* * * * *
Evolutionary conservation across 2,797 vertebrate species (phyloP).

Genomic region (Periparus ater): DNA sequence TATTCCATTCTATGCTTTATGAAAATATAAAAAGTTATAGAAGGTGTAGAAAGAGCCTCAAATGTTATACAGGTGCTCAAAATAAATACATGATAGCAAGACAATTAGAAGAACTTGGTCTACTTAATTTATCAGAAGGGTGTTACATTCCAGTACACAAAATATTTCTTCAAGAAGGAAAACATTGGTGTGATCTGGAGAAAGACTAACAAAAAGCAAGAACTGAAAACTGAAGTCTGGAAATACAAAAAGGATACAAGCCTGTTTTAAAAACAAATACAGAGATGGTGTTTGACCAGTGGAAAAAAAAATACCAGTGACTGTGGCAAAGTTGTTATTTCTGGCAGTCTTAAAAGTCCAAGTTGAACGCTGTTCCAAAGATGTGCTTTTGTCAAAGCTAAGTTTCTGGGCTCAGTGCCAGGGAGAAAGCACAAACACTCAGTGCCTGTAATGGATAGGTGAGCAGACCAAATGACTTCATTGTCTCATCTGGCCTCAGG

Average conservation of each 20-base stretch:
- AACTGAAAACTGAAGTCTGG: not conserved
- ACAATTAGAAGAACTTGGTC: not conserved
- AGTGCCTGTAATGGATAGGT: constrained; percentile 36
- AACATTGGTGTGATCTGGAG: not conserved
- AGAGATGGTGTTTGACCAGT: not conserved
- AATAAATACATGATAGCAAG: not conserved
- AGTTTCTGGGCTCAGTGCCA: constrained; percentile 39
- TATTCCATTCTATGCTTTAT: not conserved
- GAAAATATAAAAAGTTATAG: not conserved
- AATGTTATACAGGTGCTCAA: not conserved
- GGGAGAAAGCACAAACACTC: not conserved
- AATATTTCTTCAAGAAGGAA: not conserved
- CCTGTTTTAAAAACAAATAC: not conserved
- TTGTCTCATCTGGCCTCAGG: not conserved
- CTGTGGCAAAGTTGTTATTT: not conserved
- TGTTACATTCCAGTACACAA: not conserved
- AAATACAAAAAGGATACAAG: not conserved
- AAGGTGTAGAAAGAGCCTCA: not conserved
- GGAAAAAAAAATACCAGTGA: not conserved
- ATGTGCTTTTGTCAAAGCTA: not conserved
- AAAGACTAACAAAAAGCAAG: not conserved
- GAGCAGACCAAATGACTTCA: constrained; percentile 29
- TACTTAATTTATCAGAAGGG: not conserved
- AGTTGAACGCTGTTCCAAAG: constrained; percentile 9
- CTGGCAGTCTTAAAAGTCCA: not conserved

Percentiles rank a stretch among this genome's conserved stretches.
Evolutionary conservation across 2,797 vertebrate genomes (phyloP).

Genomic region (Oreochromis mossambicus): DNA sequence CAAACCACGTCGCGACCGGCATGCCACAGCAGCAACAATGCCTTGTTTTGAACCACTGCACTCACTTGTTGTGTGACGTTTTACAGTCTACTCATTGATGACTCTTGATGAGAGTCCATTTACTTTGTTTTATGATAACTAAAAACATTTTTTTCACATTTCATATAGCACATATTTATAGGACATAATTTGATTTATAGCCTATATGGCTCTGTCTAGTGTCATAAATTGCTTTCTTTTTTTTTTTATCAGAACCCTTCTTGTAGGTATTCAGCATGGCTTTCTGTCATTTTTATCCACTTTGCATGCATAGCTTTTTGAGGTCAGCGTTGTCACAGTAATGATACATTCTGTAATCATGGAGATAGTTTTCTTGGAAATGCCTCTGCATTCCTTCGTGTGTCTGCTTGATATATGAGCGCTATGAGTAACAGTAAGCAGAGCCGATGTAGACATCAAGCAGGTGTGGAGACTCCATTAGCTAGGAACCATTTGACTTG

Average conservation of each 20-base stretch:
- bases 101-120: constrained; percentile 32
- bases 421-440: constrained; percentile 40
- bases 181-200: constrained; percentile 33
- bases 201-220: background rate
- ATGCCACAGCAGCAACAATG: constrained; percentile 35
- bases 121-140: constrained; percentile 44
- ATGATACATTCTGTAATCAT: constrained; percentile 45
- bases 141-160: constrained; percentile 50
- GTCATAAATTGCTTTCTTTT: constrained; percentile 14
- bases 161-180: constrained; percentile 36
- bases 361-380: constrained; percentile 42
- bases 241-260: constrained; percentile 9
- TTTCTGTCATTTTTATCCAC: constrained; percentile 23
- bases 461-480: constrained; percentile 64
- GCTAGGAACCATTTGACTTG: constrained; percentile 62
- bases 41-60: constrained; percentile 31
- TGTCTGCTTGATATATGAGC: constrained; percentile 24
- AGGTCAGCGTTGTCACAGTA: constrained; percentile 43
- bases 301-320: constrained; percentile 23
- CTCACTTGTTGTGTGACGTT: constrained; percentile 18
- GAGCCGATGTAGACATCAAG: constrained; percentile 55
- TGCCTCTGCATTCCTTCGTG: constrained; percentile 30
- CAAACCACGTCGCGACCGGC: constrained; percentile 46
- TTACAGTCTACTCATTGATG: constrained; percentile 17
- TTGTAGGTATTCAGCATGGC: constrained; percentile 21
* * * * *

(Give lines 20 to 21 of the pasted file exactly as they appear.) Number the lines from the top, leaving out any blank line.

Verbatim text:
- AAATACAAAAAGGATACAAG: not conserved
- AAGGTGTAGAAAGAGCCTCA: not conserved